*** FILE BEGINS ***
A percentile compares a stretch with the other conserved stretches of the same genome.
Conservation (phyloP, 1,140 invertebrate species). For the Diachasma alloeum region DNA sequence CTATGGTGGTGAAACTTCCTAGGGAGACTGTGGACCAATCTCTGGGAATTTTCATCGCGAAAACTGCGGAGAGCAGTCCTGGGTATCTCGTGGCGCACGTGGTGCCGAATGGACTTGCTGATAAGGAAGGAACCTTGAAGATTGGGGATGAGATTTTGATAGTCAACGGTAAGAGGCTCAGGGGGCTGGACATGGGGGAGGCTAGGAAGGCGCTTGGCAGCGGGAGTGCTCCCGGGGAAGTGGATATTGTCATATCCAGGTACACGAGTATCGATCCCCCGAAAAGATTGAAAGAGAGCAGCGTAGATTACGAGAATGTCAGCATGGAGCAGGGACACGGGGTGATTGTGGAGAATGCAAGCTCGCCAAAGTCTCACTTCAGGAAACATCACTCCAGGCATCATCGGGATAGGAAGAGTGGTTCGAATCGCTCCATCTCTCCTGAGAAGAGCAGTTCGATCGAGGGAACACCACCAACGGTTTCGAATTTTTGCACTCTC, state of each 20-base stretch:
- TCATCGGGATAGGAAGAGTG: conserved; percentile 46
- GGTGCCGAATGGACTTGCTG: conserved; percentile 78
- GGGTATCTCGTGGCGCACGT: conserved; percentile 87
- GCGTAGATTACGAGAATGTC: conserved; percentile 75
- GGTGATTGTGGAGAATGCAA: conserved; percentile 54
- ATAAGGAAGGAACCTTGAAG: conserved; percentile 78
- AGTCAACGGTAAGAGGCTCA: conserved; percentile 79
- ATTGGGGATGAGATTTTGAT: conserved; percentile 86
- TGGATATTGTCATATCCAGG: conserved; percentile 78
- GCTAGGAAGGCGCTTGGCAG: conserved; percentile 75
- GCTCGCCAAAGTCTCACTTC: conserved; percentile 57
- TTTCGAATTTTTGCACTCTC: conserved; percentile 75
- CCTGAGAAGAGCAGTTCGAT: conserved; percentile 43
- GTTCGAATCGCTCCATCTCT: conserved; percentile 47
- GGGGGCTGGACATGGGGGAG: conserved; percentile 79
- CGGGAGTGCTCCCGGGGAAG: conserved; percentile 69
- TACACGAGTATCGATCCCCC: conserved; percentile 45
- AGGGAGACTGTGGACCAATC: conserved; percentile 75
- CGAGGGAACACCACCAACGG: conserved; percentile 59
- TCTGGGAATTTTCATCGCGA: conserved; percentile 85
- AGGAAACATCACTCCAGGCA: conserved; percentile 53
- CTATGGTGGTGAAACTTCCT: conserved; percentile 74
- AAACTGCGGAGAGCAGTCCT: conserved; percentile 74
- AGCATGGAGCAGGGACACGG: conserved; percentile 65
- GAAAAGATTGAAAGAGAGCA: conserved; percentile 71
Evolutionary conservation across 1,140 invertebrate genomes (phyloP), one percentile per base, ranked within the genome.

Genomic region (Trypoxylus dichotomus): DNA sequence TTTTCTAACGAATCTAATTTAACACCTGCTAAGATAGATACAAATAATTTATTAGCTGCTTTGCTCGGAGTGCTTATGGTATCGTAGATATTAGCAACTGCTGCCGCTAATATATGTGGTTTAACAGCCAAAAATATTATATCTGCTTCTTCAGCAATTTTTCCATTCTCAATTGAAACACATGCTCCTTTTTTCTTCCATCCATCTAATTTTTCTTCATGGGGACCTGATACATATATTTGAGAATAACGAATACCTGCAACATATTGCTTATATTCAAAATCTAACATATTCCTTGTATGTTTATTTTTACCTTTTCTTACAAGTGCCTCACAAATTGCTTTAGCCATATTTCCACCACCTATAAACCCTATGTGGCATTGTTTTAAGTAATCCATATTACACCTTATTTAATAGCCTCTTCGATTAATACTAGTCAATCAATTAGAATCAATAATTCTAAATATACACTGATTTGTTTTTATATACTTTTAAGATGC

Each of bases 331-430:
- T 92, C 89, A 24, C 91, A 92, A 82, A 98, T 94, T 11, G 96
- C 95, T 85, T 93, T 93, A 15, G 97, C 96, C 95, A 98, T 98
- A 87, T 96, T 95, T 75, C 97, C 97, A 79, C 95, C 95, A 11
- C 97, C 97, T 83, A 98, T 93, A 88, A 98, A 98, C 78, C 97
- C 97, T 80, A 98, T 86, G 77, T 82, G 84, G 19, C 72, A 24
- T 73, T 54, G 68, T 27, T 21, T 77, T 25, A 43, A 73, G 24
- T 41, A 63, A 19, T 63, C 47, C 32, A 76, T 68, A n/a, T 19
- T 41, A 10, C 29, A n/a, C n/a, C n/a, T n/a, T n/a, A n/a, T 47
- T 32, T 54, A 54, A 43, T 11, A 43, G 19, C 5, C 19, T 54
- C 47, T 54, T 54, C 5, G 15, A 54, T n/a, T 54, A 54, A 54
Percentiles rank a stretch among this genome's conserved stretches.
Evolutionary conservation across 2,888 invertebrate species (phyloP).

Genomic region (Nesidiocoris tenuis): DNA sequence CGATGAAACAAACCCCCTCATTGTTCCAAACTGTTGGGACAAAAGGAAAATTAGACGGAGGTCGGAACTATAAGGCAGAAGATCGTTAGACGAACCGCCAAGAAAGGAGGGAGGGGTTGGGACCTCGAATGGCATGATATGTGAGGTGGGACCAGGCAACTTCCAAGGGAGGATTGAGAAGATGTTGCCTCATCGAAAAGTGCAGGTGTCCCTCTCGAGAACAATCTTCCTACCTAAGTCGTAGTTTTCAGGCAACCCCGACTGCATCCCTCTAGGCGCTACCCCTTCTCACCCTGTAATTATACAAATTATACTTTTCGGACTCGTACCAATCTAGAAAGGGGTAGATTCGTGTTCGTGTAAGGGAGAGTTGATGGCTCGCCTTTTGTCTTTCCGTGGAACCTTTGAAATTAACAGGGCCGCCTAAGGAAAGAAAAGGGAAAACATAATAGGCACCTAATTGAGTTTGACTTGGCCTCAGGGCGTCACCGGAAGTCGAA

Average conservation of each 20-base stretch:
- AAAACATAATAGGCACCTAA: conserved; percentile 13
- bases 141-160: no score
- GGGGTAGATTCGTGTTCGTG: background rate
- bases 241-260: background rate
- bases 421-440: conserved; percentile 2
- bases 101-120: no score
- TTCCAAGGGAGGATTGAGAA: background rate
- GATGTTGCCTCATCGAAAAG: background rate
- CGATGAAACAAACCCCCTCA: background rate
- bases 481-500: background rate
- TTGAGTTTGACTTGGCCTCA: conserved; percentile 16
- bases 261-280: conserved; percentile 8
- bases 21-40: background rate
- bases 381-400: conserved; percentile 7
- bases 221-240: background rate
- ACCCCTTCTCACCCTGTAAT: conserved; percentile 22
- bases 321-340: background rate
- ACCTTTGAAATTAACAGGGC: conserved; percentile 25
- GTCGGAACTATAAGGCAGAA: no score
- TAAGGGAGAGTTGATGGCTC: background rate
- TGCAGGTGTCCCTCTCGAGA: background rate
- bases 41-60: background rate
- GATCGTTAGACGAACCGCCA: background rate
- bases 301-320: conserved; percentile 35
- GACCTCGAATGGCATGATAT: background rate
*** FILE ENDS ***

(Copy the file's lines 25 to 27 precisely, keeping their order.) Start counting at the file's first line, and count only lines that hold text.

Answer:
- AAACTGCGGAGAGCAGTCCT: conserved; percentile 74
- AGCATGGAGCAGGGACACGG: conserved; percentile 65
- GAAAAGATTGAAAGAGAGCA: conserved; percentile 71